Editor’s note: Restaurant critic Merrill Shindler returns with his annual recap of the area’s best eats. He’s already highlighted the best local restaurant for Italian food. Now, it’s French-American cuisine. About to be served are Lebanese food, brunch and seafood. Look for all of his reviews and stories here: www.dailynews.com/author/merrill-shindler
Best french food
13705 Ventura Blvd., Sherman Oaks; 818-989-2600, valley.petittrois.com
The team of Ludo Lefebvre, Jon Shook and Vinny Dotolo come to the Valley. And, Lord have mercy, they certainly do it in style!
Petit Trois, a spinoff of the original Petit Trois in a funky mini-mall south of Hollywood (itself a spinoff of the exceedingly quirky Trois Mec next door), is the original on steroids – offering breakfast, lunch and dinner (the original is lunch and dinner only), in a considerably larger space (the original is basically two counters, at which you sit on stools).
Where the original is madcap, the Valley incarnation is a proper restaurant, offering proper French bistro cuisine, though often with a snappy twist from the restlessly imaginative chefs. How else to describe, for instance, the Mec Muffin served for breakfast – the house take on the McMuffin, which raises a notably nasty culinary experience to the level of great food, using several of the same ingredients, but prepared with far greater skill.
The muffins here are, of course, house-made – they’re English (French?) muffins of such perfect crispness, they could easily be eaten naked. The Parisian ham is a thing of beauty, looking and tasting like real ham, because it is real ham. The egg is beautifully turned, with a yolk that spills open. There’s a smearing of sage, of all things. And the American cheese – which is decidedly not a Kraft single – is a reminder that, at one time, American cheese was a cheddar variation that was real food, and not a food snob punchline.
The breakfast menu has its fair share of good French bistro dishes – a classic croque monsieur and croque madame, eggs en meurette (with eggs in a red wine sauce), an omelet with Boursin pepper cheese, tartines topped with scrambled eggs and smoked salmon or bacon. And of course, Nutella, always Nutella.
There are croissants. There are madeleines. (And a big hello to Proust!) There’s also steak frites, trout almondine, a fantastic confit fried chicken leg covered with a giant frisée salad.
But the dish that turns heads is the Big Mec Double Cheeseburger, which oozes a foie gras Bordelaise sauce – indulgence on top of indulgence. Heads turn when one emerges from the kitchen, for this is a dish that stops diners in mid-bite, causing eyes to boggle, and brains to explode. It’s a dish made for Instagram – and the smartphones come flying out.
It does the same thing come lunch or dinner, a showstopper of a dish that tends to make casual diners overlook the fact that there’s much more on the menu worth eating, most of it very bistroish. Petit Trois is the place to rediscover the pleasures of escargot – snails to you, buster! – done burgundy-style in garlic, parsley and butter sauce. With lots of chunky bread for mopping up the good juices.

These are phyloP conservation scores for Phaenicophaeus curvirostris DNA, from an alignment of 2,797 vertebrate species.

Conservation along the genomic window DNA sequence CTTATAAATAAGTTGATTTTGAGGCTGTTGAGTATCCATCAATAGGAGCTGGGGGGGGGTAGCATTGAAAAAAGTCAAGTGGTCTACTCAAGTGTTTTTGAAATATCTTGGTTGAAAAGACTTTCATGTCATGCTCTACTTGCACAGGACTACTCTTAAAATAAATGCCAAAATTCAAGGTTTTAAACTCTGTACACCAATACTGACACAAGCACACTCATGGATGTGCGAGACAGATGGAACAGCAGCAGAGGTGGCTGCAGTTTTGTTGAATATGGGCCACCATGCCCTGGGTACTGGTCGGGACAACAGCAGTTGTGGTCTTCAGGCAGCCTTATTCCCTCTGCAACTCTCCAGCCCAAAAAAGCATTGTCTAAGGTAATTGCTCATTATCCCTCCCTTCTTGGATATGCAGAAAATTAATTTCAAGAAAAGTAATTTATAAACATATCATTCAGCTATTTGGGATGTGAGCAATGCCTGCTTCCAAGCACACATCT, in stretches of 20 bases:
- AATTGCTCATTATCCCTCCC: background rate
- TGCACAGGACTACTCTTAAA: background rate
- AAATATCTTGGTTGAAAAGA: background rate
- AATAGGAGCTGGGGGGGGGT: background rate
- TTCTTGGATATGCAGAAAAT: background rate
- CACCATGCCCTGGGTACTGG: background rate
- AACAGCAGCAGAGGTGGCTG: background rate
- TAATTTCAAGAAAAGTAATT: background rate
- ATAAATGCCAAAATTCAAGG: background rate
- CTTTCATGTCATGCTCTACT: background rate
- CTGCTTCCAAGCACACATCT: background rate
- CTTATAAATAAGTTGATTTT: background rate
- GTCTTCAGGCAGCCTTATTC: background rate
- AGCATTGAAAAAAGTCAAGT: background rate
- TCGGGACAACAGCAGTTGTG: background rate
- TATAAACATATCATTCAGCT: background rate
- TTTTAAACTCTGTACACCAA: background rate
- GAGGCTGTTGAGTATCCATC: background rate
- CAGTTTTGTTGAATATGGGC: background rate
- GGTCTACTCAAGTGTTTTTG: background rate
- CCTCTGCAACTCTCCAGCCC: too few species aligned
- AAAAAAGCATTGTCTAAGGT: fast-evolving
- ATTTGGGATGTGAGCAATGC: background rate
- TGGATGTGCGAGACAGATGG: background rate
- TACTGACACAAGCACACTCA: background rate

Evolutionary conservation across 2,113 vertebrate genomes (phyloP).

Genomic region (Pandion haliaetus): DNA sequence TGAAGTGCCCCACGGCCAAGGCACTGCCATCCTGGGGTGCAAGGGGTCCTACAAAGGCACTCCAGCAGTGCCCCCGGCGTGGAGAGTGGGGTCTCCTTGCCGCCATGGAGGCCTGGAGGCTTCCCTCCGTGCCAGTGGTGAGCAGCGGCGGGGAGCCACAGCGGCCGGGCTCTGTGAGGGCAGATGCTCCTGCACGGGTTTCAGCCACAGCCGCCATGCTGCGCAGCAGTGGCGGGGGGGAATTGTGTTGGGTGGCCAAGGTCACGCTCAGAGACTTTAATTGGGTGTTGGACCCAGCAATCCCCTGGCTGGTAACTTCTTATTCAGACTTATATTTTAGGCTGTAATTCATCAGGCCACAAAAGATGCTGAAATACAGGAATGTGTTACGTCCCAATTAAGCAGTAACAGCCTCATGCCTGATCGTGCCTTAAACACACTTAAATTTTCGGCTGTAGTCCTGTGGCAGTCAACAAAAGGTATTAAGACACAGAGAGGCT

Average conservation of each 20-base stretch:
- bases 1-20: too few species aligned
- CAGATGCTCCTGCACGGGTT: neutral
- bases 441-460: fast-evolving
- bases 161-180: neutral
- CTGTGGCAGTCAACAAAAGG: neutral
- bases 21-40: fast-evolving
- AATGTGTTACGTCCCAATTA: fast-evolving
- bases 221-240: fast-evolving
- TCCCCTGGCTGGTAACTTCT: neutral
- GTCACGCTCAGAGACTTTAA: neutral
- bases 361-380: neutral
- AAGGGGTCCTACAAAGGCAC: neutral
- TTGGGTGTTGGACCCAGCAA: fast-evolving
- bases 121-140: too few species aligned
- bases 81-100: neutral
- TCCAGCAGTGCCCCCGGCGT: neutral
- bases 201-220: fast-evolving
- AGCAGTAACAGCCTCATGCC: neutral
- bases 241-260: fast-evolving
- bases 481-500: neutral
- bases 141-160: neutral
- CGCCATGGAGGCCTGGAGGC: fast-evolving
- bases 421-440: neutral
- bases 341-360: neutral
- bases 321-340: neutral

(For the record, I’ve long believed the dish could be served with anything snail-like, mushrooms perhaps, and it would be just as good. The snails are a novelty ingredient. It’s the sauce that makes the dish worth eating. A bowl of the sauce with a plate of crusty bread would be just as satisfying. I think.)
Indeed, good (and strong) sauces abound at Petit Trois – they may be the restaurant’s defining quality. The wonderful cognac-pepper sauce on the steaks, the intense garlic vinaigrette on the frisée salad, the béchamel on the croques, the bordelaise on the burger, the white wine sauce on the mussels, the herbed mayo on the avocado and shrimp salad, the mustard sauce on the crab cakes.
I haven’t had the Brittany wild sole meunière in a lemon brown butter sauce, which takes 30 minutes to prepare, and goes for $89 – about three times the cost of anything else on the menu. But were I a betting man, I’d bet it’s pretty darned good. Especially the sauce.
The menu is not large. It does not overwhelm. It’s far from encyclopedic. Rather, it’s a greatest hits version of the best French bistros, a restaurant that would soothe most, were the weather outside grim and gray, and only a good French onion soup, topped with a thick layer of Gruyère and emmental would warm your soul.
But this is Sherman Oaks, and the weather is seldom anything but bright and cheery. And a cocktail list of libations with names like Fleur du Mal, Ode to Picon and Manhattan Noir work just fine, as does a chilled glass of Aligote. Along with a crazed chocolate soufflé. Paris and the Seine can live in your imagination. Ventura Boulevard will have to do.
Merrill Shindler is a Los Angeles-based freelance dining critic. Email [email protected]
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